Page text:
Stunning image shows ghostly remains of a supernova first documented 1,800 years ago by Chinese astronomers
The ghostly remains of a supernova first documented by Chinese astronomers 1,800 years ago have been captured in an image by a dark energy-hunting camera.
The supernova, SN 185, was initially recorded in 185 BC as a ‘guest star’ because it was a new bright light that appeared in the night sky.
While it is the first recorded supernova, only a ring of debris called RCW 86 is left.
The impressive image, snapped at an observatory in Chile, shows wispy tendrils of clouds of gas and dust scattered across a swath of space, with glowing stars twinkling throughout.
This historical supernova occurred more than 8000 light-years away in the approximate direction of Alpha Centauri, between the constellations of Circinus and Centaurus.
This is the first recorded supernova, which was described by scientists in 185 BC. The Chinese astronomers documented it as a ‘guest star’
The image was taken by the Dark Energy Camera (DECam) mounted on the Víctor M. Blanco Telescope at Cerro Tololo Inter-American Observatory, part of the National Science Foundation.
Scientists said the image helps shed light on how the remains of the supernova evolved over the past 1,800 years.
‘DECam’s amazing wide-field vision enabled astronomers to create this rare view of the entire supernova remnant as it is seen today,’ the team shared in a statement.
Astronomers have long believed that a ring would take about 10,000 years to form after a giant star explodes in a supernova.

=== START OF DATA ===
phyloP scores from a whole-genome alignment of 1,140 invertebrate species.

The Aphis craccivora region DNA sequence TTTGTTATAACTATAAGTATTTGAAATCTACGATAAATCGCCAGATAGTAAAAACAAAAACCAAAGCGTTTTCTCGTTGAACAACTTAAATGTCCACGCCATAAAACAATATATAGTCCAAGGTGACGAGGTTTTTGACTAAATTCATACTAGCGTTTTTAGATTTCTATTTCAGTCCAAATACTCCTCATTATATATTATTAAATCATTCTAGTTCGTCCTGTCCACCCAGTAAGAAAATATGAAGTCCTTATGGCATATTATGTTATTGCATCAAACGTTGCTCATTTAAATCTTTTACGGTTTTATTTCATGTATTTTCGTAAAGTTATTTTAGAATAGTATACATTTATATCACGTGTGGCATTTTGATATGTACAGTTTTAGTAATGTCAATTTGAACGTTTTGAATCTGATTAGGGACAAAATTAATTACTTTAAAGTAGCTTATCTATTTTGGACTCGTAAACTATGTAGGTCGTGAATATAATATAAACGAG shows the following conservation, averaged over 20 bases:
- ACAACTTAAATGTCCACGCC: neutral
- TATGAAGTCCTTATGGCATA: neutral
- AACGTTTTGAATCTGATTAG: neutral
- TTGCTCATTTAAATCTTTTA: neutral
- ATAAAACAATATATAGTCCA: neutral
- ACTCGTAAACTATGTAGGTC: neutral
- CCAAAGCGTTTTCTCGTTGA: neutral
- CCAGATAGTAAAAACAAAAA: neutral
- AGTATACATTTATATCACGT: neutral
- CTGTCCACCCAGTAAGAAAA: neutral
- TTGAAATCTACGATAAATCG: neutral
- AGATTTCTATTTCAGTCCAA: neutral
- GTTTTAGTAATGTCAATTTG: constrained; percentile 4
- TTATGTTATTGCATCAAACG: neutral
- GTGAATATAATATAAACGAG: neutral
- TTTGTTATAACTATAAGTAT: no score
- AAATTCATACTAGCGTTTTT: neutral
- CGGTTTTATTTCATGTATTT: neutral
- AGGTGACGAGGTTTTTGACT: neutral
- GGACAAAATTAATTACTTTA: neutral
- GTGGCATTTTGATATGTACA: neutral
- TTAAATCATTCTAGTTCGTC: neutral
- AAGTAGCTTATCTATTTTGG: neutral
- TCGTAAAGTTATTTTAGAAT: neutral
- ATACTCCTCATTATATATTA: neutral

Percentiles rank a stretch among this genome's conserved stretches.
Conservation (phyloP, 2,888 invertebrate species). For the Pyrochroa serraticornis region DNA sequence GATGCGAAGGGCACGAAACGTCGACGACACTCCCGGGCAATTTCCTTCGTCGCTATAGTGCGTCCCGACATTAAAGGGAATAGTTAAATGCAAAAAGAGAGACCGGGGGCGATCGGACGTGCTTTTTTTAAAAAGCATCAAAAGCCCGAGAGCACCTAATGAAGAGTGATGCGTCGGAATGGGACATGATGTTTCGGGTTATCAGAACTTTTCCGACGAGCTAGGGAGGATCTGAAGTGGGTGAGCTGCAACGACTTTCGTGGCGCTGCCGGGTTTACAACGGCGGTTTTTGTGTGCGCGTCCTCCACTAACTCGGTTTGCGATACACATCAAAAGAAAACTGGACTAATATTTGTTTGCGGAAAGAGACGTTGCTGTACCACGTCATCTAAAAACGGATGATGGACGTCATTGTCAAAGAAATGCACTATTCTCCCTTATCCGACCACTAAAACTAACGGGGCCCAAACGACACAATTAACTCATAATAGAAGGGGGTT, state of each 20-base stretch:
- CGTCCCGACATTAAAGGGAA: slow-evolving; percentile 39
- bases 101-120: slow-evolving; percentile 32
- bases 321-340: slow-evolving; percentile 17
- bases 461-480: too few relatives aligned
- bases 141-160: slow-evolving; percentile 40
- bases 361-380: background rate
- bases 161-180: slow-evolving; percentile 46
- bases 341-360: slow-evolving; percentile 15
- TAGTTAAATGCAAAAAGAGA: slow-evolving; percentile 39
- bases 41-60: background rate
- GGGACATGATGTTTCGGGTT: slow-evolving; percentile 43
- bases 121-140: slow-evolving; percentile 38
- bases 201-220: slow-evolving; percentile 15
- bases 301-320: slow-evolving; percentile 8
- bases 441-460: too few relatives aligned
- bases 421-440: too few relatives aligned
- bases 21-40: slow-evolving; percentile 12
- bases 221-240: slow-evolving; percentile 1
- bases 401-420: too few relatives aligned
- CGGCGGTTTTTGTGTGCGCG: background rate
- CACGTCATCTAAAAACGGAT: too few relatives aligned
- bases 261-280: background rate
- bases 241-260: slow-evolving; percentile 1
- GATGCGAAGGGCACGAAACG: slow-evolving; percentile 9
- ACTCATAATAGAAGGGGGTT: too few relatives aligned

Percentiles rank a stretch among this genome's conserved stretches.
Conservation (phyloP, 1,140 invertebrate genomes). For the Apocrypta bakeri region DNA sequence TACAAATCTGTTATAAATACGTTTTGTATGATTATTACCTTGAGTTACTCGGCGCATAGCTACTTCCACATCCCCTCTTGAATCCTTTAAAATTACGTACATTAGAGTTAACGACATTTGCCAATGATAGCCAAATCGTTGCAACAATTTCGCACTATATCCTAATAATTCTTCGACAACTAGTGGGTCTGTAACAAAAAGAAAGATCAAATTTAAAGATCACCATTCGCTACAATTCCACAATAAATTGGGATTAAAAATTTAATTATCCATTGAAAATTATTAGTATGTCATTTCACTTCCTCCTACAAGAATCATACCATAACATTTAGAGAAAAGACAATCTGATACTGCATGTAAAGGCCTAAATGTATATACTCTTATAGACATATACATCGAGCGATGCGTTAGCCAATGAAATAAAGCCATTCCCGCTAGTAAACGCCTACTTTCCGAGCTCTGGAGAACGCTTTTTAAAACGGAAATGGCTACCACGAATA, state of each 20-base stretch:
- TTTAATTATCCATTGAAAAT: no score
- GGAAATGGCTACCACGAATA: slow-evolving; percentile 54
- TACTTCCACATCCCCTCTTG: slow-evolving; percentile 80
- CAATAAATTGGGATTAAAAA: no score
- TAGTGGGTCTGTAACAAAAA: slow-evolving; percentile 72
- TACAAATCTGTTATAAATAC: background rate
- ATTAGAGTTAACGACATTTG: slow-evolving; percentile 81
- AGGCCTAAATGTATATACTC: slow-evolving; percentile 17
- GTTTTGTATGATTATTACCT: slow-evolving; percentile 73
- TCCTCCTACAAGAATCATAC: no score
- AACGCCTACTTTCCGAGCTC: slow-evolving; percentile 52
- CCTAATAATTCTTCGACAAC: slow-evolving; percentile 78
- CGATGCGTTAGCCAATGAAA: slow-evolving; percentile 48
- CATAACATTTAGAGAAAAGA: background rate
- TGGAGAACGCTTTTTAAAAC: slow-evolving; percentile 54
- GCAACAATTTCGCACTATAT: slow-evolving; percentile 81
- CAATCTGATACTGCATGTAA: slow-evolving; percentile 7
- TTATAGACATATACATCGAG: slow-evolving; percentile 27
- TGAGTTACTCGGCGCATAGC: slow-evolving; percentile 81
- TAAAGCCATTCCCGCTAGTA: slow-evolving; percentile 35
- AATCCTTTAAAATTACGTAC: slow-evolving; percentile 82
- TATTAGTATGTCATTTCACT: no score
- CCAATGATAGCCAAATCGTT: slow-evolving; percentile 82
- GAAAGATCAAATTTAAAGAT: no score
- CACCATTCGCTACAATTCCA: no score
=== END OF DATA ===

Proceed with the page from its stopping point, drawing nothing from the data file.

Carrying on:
But the latest discovery shows it can happen in as little as 2,000 years.
While the image is spectacular, a deeper look into the ring revealed large amounts of iron that researchers said is ‘a tell-tale sign of a different kind of explosion.’
This explosion is a Type la supernova, ‘a blast that occurs in a binary star system when a dense white dwarf (the end-of-life remains of a star like our sun) siphons material from its companion star to the point of detonation,’ reads the press release.
The stunning image was taken by the Dark Energy Camera (DECam) mounted on the Víctor M. Blanco Telescope at Cerro Tololo Inter-American Observatory (pictured), part of the National Science Foundation
Astronomers now have a more complete picture of how RCW 86 formed.
‘As the white dwarf of the binary system swallowed the material of its companion star, its high-velocity winds pushed the surrounding gas and dust outward, creating the cavity we observe today,’ the team shared.
Then, when the white dwarf could not support any more mass falling onto it from the companion star, it exploded in a violent eruption.
‘The previously formed cavity gave ample room for the high-velocity stellar remnants to expand very quickly and to create the monumental features we see today.’
SUPERNOVAE OCCUR WHEN A GIANT STAR EXPLODES
A supernova occurs when a star explodes, shooting debris and particles into space.
A supernova burns for only a short period of time, but it can tell scientists a lot about how the universe began.
One kind of supernova has shown scientists that we live in an expanding universe, one that is growing at an ever increasing rate.
Scientists have also determined that supernovas play a key role in distributing elements throughout the universe.
In 1987, astronomers spotted a ‘titanic supernova’ in a nearby galaxy blazing with the power of over 100 million suns (pictured)
There are two known types of supernova.
The first type occurs in binary star systems when one of the two stars, a carbon-oxygen white dwarf, steals matter from its companion star.
Eventually, the white dwarf accumulates too much matter, causing the star to explode, resulting in a supernova.
The second type of supernova occurs at the end of a single star’s lifetime.
As the star runs out of nuclear fuel, some of its mass flows into its core.
Eventually, the core is so heavy it can’t stand its own gravitational force and the core collapses, resulting in another giant explosion.
Many elements found on Earth are made in the core of stars and these elements travel on to form new stars, planets and everything else in the universe.